Rabbits and eggs - an unusual pairing, except during Easter, Source: Depositphotos

Who invented the Easter Bunny?

Who invented the Easter Bunny?

We owe the unusual cultural icon to this country in Europe

Eggs and bunnies. Normally, these two only come together in a sentence when we might be referring to a farmer’s production and the offspring of some of his livestock. But come Easter, the two suddenly become inseparable, even if a rather unusual combination. What’s the origin of this pairing and where did it begin?

Apparently, we need to look to good old Germany for the answer. Called Osterhase, or Easter Hare, the first reference to the long-eared animal playing a part in the Eastertide rituals can be found in De ovos paschalibus (About the Easter eggs).

This was a dissertation written in 1682 by Georg Franck von Franckenau (also known as Johannes Richier), a medical doctor from Frankfurt. In it, the physician described a custom where children in the Rhineland-Palatinate and Alsace would gather eggs “laid” by a rabbit in the bushes. At least, the author said that is the “fable that is told to the naive and children”.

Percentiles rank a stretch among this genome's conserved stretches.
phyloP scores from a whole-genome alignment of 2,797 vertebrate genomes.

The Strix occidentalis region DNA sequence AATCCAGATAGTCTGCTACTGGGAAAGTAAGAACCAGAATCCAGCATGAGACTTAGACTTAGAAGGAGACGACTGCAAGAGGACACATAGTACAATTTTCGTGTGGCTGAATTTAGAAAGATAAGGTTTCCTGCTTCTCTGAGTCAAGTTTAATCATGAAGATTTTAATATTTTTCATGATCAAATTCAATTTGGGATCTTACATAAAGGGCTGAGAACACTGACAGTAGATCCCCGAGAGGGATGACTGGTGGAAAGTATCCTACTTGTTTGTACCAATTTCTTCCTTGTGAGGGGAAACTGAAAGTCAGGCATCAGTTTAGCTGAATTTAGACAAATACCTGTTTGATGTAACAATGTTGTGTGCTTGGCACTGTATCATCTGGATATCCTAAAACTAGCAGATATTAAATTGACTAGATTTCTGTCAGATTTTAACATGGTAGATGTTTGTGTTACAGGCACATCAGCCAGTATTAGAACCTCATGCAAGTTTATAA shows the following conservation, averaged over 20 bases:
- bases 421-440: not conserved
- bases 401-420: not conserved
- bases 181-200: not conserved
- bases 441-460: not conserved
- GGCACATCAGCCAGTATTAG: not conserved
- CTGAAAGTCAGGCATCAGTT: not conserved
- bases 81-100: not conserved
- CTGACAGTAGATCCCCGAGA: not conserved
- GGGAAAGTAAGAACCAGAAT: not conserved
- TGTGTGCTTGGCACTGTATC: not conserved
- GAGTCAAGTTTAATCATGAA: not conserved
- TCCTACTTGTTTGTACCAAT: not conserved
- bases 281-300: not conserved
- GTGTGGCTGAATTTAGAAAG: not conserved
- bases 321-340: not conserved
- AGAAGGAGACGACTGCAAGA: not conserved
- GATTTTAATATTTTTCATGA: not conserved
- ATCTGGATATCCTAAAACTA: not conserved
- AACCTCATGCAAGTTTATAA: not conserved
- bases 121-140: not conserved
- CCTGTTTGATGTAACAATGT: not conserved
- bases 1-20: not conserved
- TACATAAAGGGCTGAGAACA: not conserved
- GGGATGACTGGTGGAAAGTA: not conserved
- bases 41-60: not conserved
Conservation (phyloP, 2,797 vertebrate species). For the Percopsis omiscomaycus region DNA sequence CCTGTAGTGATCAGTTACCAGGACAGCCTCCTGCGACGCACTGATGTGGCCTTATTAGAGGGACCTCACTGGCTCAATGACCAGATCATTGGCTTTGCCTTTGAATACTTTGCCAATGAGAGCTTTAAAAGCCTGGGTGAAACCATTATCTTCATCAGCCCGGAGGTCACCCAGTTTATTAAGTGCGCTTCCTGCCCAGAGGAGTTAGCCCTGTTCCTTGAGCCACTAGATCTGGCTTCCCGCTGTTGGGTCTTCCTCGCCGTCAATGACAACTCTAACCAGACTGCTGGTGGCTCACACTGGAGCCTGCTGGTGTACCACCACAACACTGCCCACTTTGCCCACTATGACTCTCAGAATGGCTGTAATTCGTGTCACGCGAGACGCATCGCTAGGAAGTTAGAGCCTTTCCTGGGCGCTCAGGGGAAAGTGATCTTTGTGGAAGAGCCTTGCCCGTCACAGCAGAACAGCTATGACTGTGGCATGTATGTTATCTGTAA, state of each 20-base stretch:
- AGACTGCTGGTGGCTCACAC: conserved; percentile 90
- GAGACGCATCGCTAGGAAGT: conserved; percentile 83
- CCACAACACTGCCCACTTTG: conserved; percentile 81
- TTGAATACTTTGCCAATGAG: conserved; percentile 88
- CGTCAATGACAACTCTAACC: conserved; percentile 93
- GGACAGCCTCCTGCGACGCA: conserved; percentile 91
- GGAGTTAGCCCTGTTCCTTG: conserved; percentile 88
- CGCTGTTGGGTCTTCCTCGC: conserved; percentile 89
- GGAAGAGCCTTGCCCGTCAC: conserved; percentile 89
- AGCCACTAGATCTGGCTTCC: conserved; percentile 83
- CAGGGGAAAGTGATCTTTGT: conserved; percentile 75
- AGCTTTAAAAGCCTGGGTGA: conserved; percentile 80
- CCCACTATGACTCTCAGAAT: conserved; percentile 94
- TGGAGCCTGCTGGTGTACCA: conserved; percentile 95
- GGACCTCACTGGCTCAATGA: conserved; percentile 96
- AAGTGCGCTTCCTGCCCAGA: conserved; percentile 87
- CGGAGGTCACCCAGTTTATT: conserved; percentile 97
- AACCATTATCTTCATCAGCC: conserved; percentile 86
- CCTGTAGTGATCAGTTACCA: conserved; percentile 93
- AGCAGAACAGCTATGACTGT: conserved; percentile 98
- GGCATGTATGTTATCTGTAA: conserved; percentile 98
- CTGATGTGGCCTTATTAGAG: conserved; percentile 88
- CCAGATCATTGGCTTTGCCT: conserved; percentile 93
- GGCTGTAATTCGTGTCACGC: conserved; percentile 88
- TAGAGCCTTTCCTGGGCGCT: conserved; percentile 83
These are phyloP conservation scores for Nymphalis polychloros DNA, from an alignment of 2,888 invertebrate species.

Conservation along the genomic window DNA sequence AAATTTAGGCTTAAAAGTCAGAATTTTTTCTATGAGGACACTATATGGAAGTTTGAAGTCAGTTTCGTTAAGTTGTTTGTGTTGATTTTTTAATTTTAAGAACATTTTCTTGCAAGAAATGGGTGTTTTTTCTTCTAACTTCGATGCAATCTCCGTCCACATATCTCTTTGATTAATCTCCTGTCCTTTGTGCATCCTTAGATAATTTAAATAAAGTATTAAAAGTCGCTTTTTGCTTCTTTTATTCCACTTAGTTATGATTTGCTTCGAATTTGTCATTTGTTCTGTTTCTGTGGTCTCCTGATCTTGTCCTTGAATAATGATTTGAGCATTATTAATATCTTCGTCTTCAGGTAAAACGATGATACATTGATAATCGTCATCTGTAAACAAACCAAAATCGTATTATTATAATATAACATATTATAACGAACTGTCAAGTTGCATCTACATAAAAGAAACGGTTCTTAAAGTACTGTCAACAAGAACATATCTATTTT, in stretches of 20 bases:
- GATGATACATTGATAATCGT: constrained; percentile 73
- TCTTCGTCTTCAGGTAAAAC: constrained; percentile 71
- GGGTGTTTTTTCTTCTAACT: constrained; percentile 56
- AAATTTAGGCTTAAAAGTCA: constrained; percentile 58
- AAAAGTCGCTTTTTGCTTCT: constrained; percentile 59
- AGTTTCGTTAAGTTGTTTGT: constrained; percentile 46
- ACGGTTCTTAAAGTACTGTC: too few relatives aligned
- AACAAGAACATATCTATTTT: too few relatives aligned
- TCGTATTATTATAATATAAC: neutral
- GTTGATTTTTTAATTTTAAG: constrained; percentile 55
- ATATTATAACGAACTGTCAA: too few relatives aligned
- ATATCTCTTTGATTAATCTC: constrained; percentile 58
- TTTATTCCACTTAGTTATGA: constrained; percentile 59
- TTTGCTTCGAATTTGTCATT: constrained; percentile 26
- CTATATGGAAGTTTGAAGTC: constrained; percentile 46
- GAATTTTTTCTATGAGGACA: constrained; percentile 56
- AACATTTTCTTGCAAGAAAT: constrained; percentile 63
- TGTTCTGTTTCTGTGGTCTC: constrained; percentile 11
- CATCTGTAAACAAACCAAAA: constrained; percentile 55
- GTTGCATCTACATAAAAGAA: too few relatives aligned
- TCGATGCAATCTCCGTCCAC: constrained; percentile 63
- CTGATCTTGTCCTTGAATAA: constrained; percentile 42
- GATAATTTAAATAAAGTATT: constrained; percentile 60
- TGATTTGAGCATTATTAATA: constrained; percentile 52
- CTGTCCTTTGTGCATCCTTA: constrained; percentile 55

Lutherans spread the tradition abroad

The dissertation doesn’t explain how exactly the idea of combining hares and eggs might have sprung up in that part of Germany, though another academic book - Rabbits in Children’s Books (1976), by Lilla Farmer – states that an impoverished German woman had the idea of hiding the painted eggs in a bush to provide some entertainment for her kids. It just so happened that when the children found the eggs a rabbit jumped out of the same bush leading to the belief that it was the animal that had laid the colourful eggs.

What’s sure is that the pairing originated among the Lutheran community in Germany, and they also brought it to the United States with immigration where it really took off in popularity. So much so that already in 1878, the Easter Bunny played a central role in the White House’s annual Easter Egg Roll.



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